First, COG as applied to warfare: While I largely consider the Wilf vs. Fuchs debate in the category of "how many angels can dance on the head of a pin," it really does not apply to the positions I am forwarding here. In warfare though, I would suggest that accurately understanding the enemy's COG is critical in knowing what must be defeated; but is probably not something that one wants to attack. Best to pit one's strength against their opponents weakness; thus why it is a very helpful construct to understand what are the requriements that are critical to the functioning of the COG; and then of those, which are also vulnerable to defeat. Attack the CVs; not the COG.

But for Insurgency all of that is rather moot. I do not want to defeat the COG, I want to outcompete the insurgent in the race to be perceived by the populace as the producer of the COG. He who provides Good Governance wins.

Now, if I am simply focused on counter insurgent operations, to go out and counter violence with violence and to wage a physical dual with the insurgent, using the warfare approach to COG could be helpful in winning that battle. Problem is that I have probably made the conditions of insurgency worse in the process.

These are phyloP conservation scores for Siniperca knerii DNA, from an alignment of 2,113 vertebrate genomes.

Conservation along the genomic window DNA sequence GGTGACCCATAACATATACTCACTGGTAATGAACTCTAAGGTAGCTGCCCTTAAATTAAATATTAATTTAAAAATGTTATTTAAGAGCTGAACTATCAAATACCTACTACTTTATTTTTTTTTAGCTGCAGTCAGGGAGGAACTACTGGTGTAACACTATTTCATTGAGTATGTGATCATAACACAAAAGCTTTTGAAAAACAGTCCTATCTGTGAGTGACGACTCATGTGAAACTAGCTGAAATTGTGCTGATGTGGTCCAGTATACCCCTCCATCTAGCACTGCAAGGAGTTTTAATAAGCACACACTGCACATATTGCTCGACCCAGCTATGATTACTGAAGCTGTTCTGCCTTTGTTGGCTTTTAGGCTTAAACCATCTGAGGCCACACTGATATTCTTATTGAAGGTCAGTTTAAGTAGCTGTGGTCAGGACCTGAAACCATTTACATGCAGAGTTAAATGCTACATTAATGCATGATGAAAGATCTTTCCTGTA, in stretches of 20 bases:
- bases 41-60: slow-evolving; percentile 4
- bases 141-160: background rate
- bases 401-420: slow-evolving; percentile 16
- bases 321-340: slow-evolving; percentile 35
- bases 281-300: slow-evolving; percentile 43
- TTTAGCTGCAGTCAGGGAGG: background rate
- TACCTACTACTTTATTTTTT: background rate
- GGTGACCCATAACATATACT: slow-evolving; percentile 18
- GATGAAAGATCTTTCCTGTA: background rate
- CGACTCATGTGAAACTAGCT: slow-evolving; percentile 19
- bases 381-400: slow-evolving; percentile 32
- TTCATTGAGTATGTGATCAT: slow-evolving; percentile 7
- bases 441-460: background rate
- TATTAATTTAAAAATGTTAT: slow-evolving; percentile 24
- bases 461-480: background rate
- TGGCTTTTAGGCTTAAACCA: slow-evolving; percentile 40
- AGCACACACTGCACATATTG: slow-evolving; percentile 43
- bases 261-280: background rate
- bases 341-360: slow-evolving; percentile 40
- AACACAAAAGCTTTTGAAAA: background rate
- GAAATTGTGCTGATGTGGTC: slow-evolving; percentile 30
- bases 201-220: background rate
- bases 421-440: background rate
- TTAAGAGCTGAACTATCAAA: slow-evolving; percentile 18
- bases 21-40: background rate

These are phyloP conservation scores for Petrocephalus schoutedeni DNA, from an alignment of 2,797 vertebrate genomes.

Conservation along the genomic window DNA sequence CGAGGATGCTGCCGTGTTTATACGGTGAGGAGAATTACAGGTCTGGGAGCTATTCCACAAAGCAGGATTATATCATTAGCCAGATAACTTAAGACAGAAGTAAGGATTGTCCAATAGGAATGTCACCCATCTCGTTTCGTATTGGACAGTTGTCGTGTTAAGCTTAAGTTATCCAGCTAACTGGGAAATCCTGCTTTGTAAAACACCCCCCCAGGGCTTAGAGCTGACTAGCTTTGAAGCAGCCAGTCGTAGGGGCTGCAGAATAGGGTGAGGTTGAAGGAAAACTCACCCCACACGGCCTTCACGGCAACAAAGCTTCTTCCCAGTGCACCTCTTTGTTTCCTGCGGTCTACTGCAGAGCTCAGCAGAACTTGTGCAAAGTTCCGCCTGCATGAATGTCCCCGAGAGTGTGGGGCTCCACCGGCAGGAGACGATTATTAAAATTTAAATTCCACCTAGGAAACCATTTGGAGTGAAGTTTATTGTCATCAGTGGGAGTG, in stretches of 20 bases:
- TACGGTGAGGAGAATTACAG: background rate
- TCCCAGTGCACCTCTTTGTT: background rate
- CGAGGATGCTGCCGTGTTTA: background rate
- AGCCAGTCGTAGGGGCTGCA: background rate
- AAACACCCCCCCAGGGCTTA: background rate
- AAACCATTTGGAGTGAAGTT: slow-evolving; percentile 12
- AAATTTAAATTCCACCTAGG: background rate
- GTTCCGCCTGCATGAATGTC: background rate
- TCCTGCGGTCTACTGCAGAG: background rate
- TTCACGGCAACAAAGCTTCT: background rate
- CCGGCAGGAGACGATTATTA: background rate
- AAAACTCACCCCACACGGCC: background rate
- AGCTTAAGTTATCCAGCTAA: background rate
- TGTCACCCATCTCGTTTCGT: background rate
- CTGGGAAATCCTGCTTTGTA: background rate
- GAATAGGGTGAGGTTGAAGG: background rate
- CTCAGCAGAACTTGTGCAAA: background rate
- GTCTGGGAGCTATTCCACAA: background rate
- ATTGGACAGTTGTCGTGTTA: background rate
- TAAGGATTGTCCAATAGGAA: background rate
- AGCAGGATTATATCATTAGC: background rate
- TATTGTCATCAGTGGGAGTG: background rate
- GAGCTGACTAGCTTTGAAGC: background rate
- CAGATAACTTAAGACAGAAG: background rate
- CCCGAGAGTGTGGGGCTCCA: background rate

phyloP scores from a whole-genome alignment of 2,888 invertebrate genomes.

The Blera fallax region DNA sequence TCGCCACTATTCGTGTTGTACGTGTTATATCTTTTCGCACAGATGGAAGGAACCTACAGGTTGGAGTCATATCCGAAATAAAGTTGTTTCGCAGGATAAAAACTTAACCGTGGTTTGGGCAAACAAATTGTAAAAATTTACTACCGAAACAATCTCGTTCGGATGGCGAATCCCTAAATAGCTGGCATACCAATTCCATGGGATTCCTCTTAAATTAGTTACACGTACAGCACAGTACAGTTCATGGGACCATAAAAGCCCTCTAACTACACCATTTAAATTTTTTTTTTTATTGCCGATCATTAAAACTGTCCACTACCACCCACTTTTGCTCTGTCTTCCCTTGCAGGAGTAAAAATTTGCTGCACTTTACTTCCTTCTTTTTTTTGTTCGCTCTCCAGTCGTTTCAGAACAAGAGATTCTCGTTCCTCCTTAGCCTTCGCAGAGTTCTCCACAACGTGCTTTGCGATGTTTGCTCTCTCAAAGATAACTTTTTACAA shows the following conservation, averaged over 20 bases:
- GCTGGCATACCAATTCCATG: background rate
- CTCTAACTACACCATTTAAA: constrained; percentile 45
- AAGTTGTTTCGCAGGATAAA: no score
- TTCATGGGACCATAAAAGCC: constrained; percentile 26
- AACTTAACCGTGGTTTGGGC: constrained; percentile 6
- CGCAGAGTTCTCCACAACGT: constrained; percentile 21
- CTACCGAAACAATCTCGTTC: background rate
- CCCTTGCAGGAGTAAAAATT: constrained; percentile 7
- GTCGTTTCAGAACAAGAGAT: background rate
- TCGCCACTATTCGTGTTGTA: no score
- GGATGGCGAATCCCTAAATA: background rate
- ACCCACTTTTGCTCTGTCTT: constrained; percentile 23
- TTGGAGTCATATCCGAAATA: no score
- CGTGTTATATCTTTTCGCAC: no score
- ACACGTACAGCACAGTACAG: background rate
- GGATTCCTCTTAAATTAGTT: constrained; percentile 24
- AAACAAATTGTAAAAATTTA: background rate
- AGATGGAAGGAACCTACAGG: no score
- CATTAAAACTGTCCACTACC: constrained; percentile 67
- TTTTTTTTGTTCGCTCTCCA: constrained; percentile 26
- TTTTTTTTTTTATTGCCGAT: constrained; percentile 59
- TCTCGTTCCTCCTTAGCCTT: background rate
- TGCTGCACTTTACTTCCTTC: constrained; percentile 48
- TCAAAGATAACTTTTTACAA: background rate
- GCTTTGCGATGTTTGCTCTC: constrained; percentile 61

But I don't write any of this to convince Wilf to change his "war is war" approach, nor to disabuse Fuchs of his notions that only Germans can understand CvC; I just want to toss out an alternative position for the SWJ community to consider as they wrestle with how to best deal insurgency.
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"The modern COIN mindset is when one arrogantly goes to some foreign land and attempts to make those who live there a lesser version of one's self. The FID mindset is when one humbly goes to some foreign land and seeks first to understand, and then to help in some small way for those who live there to be the best version of their own self." Colonel Robert C. Jones, US Army Special Forces (Retired)

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Old 05-23-2010   #13
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Originally Posted by Bob's World View Post
I just want to toss out an alternative position for the SWJ community to consider as they wrestle with how to best deal insurgency.
....a form of insurgency that does not use violence to redistribute political power?

Quote:
Problem is that I have probably made the conditions of insurgency worse in the process.
Only if you are stupid, unskilled and not practised in warfare.
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- The job of the British Army out here is to kill or capture Communist Terrorists in Malaya.
- If we can double the ratio of kills per contact, we will soon put an end to the shooting in Malaya.